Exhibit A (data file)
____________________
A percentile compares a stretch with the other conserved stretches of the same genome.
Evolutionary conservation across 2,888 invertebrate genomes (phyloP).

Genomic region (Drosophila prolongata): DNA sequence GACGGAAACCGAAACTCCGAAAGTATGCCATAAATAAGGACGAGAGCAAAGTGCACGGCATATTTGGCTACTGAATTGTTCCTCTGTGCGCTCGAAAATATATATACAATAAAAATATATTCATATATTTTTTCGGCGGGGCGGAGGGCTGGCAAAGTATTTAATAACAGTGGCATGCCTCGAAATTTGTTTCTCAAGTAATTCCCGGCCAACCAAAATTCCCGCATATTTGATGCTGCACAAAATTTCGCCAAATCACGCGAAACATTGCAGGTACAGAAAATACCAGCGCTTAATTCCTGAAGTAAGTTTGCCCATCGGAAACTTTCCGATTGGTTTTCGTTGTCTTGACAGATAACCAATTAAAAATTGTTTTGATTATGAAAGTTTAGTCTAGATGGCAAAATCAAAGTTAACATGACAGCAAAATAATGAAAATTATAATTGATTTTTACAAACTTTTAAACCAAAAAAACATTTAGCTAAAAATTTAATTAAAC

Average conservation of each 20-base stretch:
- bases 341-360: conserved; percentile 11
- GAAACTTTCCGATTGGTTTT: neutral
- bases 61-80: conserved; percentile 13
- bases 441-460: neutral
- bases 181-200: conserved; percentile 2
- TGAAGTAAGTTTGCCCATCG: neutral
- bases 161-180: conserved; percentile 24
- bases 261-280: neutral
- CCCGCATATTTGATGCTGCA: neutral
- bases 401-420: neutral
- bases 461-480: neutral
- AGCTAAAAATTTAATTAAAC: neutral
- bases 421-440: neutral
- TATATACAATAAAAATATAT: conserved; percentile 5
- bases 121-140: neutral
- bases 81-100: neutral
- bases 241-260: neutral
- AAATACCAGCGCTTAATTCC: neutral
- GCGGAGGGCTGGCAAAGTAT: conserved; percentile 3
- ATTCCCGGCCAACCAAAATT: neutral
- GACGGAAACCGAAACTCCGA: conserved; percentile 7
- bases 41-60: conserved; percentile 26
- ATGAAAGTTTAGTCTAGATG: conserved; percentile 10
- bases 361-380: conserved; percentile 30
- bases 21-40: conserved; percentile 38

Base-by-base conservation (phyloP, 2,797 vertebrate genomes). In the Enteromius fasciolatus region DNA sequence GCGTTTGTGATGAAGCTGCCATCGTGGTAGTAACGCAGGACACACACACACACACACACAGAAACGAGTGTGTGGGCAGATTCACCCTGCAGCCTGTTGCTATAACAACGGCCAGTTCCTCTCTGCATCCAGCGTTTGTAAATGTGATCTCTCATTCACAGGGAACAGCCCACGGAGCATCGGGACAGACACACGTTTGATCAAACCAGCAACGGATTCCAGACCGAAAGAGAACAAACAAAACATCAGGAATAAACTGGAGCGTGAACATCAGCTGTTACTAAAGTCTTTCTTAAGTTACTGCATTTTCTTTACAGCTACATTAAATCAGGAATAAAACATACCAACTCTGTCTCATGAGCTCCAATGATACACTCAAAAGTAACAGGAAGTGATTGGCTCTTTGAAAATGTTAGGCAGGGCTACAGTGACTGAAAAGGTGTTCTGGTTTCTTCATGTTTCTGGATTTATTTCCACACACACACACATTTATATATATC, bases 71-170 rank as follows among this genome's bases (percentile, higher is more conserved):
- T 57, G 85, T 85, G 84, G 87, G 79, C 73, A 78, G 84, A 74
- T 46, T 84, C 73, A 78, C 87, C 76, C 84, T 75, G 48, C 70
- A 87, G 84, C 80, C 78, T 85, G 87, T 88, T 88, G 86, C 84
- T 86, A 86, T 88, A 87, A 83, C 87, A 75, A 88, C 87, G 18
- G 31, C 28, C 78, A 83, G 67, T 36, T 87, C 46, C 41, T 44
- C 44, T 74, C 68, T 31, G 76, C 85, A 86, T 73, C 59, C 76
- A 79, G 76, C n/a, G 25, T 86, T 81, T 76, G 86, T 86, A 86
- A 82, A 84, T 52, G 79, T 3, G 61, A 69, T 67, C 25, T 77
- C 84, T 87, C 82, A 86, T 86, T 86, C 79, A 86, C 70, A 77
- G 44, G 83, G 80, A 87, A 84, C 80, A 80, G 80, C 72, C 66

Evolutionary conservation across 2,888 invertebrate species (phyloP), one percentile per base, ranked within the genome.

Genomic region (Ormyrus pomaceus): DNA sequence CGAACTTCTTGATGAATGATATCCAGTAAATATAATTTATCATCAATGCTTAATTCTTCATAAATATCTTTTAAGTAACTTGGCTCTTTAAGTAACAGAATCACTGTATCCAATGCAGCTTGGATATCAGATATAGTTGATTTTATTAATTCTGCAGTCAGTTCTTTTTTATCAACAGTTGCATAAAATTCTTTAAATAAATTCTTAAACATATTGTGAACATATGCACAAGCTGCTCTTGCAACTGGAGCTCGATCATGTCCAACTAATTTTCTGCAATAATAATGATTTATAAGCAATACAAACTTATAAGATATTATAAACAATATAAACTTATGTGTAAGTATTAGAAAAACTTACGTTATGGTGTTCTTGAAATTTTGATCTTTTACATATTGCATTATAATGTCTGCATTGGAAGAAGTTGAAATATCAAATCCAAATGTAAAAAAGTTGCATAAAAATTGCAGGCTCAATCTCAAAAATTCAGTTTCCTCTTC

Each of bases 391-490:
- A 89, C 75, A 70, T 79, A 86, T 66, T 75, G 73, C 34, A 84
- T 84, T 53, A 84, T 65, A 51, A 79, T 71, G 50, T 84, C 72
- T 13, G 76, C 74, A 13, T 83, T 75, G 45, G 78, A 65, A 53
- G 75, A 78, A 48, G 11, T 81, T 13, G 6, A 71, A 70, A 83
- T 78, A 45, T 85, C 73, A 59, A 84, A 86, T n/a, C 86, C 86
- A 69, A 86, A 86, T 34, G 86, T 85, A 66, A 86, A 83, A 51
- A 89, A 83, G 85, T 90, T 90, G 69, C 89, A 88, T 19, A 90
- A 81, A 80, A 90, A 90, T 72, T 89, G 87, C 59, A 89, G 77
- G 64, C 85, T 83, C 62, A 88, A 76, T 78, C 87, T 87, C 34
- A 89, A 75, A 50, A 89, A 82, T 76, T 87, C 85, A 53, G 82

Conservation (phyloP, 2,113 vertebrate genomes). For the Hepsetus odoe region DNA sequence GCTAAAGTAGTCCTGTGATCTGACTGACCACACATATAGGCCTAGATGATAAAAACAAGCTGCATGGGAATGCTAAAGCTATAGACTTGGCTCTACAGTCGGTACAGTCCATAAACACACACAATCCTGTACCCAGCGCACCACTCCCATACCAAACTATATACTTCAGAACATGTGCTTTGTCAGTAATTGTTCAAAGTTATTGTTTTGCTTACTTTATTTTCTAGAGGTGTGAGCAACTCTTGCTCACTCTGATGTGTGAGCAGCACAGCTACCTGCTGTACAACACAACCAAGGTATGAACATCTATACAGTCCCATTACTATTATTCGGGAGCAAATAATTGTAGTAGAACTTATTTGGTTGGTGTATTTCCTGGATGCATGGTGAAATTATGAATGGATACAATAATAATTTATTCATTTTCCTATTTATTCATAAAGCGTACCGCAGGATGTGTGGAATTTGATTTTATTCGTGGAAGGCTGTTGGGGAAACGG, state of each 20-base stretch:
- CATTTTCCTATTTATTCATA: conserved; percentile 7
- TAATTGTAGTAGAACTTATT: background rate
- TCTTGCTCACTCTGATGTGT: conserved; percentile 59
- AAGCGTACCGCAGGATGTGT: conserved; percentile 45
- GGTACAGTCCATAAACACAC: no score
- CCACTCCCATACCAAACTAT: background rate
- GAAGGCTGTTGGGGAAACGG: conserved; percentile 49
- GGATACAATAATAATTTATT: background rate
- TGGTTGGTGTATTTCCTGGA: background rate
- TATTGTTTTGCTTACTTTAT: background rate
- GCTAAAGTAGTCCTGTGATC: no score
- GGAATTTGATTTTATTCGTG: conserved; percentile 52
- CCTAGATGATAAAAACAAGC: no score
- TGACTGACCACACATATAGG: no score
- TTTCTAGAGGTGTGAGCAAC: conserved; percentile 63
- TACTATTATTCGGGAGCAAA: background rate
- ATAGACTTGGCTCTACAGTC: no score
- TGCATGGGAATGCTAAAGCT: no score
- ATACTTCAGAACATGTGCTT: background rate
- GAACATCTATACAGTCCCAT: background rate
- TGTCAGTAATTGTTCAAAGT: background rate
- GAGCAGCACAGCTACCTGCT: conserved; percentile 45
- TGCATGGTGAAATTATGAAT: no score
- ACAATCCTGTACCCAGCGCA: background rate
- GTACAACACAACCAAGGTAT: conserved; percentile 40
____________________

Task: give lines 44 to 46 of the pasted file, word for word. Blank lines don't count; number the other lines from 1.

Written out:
- A 89, C 75, A 70, T 79, A 86, T 66, T 75, G 73, C 34, A 84
- T 84, T 53, A 84, T 65, A 51, A 79, T 71, G 50, T 84, C 72
- T 13, G 76, C 74, A 13, T 83, T 75, G 45, G 78, A 65, A 53